Motion-Compensated Steering: Enhanced Azimuthal Resolution for Polarimetric Rotating Phased Array Radar
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Motion-Compensated Steering: Enhanced Azimuthal Resolution for Polarimetric Rotating Phased Array Radar

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  • Journal Title:
    IEEE Transactions on Geoscience and Remote Sensing
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    The rotating phased array radar (RPAR) is an architecture that could improve the capabilities of the current weather surveillance radar--1988 Doppler (WSR-88D) operational network and is likely to be more affordable than other candidate PAR architectures. However, continuous antenna rotation coupled with the need to perform coherent processing of multiple samples results in a degraded effective beamwidth (referred to as beam smearing) compared to architectures based on stationary antennas. The RPAR's beam agility can be exploited to reduce beam-smearing effects by electronically steering the beam on a pulse-to-pulse basis within the coherent processing interval. That is, the motion of the antenna can be compensated to maintain the beam pointed at the center of resolution volume being sampled. This motion-compensated steering (MCS) could reduce the effects of antenna motion and lead to a reduction in the effective beamwidth. The purpose of this article is to present and demonstrate the MCS technique for a dual-polarization RPAR system. In this article, we provide a formulation for the MCS technique, simulations to quantify its performance in mitigating beam-smearing effects, its impacts on the quality of dual-polarization radar-variable estimates, and a practical implementation on the National Severe Storms Laboratory's Advanced Technology Demonstrator (ATD) system. Experiments were carried out using two alternative concepts of operations (CONOPS) described in this article. Results show that a system designed with sufficient pointing accuracy can be operated as an RPAR using MCS, and the impact on radar-variable estimates is comparable to that obtained when operating the same system as a stationary PAR.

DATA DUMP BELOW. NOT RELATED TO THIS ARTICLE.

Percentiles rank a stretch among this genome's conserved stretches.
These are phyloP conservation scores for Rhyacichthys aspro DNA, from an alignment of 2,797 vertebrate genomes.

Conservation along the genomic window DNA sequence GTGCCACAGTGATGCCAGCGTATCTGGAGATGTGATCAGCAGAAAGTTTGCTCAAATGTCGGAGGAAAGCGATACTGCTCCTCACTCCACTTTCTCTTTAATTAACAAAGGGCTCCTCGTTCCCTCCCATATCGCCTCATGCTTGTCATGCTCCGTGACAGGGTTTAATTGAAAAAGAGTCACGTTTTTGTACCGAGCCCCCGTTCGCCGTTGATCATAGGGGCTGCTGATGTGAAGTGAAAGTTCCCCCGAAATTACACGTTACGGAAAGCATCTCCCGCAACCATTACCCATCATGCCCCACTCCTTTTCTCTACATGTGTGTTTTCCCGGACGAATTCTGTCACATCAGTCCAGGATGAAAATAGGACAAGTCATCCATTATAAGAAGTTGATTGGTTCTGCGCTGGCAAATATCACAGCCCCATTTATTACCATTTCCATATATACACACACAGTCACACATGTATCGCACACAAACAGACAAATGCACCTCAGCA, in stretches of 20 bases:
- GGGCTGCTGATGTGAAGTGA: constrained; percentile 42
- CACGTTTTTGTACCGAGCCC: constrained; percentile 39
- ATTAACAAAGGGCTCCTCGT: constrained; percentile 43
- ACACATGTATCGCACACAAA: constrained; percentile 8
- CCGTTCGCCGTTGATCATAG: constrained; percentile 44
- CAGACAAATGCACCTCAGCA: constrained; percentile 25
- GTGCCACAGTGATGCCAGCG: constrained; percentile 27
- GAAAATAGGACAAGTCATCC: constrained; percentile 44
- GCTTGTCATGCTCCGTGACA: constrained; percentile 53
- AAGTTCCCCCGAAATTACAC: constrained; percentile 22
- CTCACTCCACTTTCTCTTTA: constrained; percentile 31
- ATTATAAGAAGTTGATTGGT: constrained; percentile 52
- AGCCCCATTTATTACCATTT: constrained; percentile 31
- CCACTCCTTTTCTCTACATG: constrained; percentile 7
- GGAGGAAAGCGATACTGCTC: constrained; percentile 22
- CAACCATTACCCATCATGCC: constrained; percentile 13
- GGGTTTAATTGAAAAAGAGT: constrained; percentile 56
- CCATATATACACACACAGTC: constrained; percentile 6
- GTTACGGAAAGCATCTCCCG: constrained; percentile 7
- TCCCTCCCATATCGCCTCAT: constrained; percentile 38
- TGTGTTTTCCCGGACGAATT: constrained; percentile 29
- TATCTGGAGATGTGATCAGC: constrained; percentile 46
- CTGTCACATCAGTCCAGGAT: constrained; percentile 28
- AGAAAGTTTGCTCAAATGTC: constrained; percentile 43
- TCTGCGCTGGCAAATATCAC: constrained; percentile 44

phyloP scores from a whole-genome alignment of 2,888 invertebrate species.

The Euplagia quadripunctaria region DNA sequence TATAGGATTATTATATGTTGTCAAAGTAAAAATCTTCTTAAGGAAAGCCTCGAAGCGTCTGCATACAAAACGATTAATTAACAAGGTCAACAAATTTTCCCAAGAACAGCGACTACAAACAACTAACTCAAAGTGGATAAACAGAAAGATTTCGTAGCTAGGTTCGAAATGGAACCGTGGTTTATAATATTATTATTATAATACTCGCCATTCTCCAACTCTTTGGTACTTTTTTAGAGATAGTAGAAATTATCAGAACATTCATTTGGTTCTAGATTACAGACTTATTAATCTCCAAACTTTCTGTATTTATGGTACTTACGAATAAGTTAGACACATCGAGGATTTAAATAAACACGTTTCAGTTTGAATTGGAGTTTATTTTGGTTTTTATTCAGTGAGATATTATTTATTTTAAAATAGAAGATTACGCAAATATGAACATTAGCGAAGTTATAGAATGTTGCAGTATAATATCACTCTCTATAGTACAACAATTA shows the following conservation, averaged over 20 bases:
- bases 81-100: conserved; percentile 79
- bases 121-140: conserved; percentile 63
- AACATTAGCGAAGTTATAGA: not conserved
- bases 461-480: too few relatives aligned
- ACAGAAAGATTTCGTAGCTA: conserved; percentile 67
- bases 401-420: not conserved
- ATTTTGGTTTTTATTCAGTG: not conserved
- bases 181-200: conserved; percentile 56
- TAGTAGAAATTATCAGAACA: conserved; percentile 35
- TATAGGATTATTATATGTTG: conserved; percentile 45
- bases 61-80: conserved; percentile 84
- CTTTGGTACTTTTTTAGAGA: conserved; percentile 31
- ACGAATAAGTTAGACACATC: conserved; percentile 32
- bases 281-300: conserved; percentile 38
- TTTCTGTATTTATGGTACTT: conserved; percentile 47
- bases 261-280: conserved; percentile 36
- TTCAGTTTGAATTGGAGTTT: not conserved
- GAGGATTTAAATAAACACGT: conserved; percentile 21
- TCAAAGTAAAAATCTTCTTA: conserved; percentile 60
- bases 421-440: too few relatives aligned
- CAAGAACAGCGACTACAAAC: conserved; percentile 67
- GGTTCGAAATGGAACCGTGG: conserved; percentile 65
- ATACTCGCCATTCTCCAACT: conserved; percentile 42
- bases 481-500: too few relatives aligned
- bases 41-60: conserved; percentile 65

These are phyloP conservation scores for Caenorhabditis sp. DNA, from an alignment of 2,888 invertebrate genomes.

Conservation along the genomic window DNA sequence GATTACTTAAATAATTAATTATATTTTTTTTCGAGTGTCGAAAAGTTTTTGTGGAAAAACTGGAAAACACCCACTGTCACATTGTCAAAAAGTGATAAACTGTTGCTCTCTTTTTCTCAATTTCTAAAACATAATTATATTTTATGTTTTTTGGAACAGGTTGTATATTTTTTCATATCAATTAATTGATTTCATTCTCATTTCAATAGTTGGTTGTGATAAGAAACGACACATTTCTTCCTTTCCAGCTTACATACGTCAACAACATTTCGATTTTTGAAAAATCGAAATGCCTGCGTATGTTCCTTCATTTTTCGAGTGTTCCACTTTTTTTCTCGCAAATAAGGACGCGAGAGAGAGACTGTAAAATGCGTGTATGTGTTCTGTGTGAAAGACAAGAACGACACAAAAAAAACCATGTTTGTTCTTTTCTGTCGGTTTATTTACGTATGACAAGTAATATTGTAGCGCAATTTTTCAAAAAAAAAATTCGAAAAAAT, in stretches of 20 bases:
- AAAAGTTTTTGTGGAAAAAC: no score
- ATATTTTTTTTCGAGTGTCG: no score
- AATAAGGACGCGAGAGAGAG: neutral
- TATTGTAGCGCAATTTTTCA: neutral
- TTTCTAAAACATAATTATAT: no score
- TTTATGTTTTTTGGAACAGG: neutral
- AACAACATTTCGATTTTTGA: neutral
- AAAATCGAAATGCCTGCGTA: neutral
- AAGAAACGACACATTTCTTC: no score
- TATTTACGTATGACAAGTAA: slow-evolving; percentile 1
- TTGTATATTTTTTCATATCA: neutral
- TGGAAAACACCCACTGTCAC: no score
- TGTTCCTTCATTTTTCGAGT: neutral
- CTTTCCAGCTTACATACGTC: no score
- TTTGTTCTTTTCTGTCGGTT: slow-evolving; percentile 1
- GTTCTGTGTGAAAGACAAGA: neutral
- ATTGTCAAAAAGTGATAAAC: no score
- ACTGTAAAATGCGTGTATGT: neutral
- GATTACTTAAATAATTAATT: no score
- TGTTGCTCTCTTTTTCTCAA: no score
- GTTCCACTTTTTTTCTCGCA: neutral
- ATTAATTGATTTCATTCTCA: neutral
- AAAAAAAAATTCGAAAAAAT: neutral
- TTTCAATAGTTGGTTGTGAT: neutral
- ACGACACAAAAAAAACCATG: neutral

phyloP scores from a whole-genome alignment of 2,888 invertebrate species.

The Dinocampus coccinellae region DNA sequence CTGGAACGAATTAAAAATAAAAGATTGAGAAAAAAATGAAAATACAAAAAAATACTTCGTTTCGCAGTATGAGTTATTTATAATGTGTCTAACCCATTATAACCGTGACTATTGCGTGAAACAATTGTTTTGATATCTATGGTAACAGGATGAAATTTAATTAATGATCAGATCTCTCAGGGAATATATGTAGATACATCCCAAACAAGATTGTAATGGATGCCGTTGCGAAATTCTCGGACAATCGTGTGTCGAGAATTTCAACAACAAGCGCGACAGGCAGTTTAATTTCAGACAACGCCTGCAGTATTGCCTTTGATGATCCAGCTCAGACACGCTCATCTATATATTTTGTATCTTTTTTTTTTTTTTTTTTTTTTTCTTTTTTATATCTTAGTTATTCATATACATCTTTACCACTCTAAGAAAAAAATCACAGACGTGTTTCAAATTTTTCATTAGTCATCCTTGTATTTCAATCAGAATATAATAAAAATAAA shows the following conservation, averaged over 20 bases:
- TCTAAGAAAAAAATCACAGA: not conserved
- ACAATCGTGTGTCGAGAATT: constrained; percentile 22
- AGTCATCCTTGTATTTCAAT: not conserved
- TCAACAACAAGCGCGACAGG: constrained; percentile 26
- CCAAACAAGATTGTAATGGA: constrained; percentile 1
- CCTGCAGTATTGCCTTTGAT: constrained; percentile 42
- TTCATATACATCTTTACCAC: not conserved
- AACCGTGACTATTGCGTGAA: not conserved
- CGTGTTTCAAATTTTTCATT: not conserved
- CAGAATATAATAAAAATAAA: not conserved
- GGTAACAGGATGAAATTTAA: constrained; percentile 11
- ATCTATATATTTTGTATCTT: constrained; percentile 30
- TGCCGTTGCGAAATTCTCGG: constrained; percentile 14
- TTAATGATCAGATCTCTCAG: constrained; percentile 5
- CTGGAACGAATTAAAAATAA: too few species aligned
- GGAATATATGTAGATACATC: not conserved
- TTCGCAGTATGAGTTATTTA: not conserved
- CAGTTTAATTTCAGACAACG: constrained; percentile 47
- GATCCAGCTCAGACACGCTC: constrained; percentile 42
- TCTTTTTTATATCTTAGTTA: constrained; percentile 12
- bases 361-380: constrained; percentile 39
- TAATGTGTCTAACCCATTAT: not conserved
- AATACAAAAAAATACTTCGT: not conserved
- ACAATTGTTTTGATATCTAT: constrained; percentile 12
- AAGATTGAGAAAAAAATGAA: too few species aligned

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    IEEE Transactions on Geoscience and Remote Sensing
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